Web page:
Long-exposure photography involves using a long-duration shutter speed to capture the stationary elements of images while blurring, smearing the moving elements. Long-exposure photography captures one element that conventional photography does not: an extended period of time.
The paths of bright moving objects become clearly visible—clouds form broad bands, vehicle lights draw bright streaks, stars leave trails in the sky, and water & waves appear smooth. Only bright objects leave visible trails, whereas dark objects usually disappear, if you have people in your chosen composition a long exposure will make them disappear. Boats in long exposures disappear during the daytime, but draw bright trails from their lights at night.
Long exposures are easiest to accomplish in low-light conditions but can be done in brighter light using neutral density filters or specially designed cameras. When using a neutral density filter your camera’s auto focus will not be able to function. It is best to compose and focus without the filter. Then once you are happy with the composition, switch to manual focus and put the neutral density filter back on.
Visit the location well in advance
Scout the location ahead of time, as you need time to find the perfect composition or at least more than the time needed for a “short exposure”. In fact, in a long exposure, the world is completely different from how you see it with your own eyes. You have to try to see it with your mind, looking for a harmonious composition that includes moving subjects, trying to predict the direction of the clouds or the force of the sea. Try not to put the sun into the composition because its movement will ruin the shot and it will create an area of overexposure that is not recoverable. If you cannot avoid the sun, wait for it to hide behind a cloud.
- A camera that you can set to manual control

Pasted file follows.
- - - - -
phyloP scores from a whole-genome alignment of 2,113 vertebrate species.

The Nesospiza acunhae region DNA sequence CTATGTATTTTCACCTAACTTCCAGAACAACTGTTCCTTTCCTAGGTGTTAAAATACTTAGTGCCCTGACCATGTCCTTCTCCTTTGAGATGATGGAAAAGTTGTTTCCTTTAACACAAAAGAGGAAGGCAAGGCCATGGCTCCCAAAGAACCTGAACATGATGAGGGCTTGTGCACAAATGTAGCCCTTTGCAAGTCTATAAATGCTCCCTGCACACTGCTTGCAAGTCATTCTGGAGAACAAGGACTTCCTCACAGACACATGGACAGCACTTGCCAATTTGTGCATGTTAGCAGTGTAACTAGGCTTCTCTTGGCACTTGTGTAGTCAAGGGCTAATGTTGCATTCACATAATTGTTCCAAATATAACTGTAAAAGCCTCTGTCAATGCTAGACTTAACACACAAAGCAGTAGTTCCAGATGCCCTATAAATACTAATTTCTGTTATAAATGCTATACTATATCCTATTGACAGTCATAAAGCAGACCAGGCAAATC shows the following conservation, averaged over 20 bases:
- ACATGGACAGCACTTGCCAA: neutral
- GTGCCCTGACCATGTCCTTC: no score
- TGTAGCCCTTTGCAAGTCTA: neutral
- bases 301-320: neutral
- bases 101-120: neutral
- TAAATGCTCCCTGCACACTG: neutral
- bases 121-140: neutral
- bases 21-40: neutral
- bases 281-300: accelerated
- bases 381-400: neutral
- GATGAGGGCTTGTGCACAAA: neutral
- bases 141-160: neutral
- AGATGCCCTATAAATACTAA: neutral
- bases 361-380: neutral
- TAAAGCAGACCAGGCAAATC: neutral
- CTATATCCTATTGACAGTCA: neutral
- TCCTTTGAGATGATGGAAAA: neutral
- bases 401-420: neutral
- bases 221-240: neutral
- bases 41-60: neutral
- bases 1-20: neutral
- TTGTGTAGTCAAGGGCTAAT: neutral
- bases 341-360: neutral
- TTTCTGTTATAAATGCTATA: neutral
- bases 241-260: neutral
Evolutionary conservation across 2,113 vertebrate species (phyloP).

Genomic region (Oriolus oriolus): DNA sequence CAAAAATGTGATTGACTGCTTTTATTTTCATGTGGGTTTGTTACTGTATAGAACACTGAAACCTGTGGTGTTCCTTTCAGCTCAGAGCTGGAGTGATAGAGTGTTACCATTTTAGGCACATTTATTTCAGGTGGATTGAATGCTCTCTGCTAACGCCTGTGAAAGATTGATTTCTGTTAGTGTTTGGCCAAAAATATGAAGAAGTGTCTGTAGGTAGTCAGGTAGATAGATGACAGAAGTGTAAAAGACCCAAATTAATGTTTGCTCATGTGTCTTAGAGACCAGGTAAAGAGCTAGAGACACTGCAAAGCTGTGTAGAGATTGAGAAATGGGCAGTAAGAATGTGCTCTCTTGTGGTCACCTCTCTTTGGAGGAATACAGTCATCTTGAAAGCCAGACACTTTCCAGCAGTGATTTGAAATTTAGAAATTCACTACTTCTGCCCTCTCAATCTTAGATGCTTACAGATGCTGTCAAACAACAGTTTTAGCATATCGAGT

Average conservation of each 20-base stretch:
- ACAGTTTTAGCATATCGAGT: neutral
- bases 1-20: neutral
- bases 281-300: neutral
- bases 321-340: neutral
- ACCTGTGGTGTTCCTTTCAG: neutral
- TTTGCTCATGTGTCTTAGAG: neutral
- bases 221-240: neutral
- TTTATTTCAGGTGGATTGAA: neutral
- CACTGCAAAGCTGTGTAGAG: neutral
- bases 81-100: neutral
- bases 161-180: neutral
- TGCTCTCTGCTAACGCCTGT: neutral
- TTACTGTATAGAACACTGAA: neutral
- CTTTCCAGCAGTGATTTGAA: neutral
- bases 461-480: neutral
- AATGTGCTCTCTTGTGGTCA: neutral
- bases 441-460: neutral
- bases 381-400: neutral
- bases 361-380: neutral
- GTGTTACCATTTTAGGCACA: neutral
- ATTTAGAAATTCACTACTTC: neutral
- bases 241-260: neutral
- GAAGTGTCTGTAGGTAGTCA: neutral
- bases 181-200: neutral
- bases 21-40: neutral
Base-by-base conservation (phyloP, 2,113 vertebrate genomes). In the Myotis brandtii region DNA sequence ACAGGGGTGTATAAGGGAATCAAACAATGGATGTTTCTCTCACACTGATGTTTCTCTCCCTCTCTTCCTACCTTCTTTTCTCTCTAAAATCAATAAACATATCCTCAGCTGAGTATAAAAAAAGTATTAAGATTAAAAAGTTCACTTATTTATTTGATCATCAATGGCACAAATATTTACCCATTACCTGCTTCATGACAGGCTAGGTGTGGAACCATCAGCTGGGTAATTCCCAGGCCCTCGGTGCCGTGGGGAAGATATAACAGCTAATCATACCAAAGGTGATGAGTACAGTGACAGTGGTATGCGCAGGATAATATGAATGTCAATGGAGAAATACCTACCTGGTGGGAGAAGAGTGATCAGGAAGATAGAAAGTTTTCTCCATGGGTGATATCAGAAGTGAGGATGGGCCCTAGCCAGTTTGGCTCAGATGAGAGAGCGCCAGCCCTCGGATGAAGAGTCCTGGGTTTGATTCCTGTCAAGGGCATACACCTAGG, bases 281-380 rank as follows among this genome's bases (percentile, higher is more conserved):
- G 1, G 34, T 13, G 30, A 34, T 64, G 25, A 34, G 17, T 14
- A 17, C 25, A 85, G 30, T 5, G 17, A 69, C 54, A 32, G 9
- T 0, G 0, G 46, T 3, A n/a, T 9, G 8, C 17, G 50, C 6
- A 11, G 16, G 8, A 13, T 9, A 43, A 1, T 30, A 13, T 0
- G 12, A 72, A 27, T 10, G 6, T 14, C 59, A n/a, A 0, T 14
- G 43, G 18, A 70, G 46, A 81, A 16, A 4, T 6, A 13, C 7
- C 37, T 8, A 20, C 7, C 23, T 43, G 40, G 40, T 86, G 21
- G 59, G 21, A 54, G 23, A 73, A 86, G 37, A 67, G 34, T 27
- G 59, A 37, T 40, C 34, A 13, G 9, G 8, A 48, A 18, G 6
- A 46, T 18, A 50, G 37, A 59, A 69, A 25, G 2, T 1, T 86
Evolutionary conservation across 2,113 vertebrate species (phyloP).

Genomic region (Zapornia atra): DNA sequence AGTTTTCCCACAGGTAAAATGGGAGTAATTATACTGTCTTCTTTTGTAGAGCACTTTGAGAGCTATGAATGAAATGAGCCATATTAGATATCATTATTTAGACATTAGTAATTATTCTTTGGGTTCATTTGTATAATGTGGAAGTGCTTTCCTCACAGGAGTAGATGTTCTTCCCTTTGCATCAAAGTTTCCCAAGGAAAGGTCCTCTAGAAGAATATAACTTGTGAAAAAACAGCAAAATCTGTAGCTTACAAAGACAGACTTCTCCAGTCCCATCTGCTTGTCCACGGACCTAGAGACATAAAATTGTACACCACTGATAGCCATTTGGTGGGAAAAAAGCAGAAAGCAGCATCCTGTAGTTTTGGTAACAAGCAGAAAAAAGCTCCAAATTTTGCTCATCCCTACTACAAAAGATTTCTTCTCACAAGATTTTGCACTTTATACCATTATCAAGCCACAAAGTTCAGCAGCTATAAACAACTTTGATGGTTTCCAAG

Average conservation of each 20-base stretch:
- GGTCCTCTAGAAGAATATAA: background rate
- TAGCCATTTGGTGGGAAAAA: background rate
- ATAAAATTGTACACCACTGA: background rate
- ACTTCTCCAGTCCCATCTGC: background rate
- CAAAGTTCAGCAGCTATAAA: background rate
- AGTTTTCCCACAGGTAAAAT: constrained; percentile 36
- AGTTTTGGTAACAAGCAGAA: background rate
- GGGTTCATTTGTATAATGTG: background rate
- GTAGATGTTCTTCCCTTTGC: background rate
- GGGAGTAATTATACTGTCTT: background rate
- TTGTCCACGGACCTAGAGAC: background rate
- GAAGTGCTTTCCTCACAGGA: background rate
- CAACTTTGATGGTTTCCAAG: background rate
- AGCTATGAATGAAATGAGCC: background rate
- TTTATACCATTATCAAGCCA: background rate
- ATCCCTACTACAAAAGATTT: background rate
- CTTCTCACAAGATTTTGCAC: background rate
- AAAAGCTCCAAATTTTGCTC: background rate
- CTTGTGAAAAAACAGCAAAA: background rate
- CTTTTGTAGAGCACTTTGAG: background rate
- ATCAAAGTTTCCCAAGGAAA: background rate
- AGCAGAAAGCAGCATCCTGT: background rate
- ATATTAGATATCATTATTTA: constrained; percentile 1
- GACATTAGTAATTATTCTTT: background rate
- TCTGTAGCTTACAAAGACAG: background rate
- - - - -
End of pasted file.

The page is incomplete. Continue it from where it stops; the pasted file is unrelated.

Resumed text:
- A sturdy Tripod
- A torch with a Red Light will help with your night vision
- An Intervalometer if your Exposure is more than 30 seconds
- A Neutral Density Filter (3 to 10 Stops) if photographing long exposures during the day
Setup and take a long exposure
Choose your location, it could be a waterfall, a lake, or a landscape with nice moving clouds.
The first thing once you arrive at your chosen location is to take a few minutes and take a good look around and chose your composition, setup your camera and tripod only when you have your chosen composition, take a meter reading either using your camera’s meter or as I do a hand held light meter, (if you were to have a metre reading of 1/60 of a second and you are photographing a waterfall you would need at least a 4 stop ND Filter to give you a 1/4 second exposure) this is a starting point and you may need a 6 or 10 stop ND Filter depending on how much you want to slow down the water. use either a remote shutter release or the two second timer to stop any camera shake, if your camera has a mirror lock up, lock the mirror up first.
Long-exposure photography is often used in a night-time setting, where the lack of light forces longer exposures, if maximum quality is to be retained. Increasing ISO sensitivity allows for shorter exposures, but substantially decreases image quality through reduced dynamic range and higher noise. By leaving the camera’s shutter open for an extended period of time, more light is absorbed, creating an exposure that captures the entire dynamic range of the digital camera sensor or film. If the camera is stationary for the entire period of time that the shutter is open, a very vibrant and clear photograph can be produced.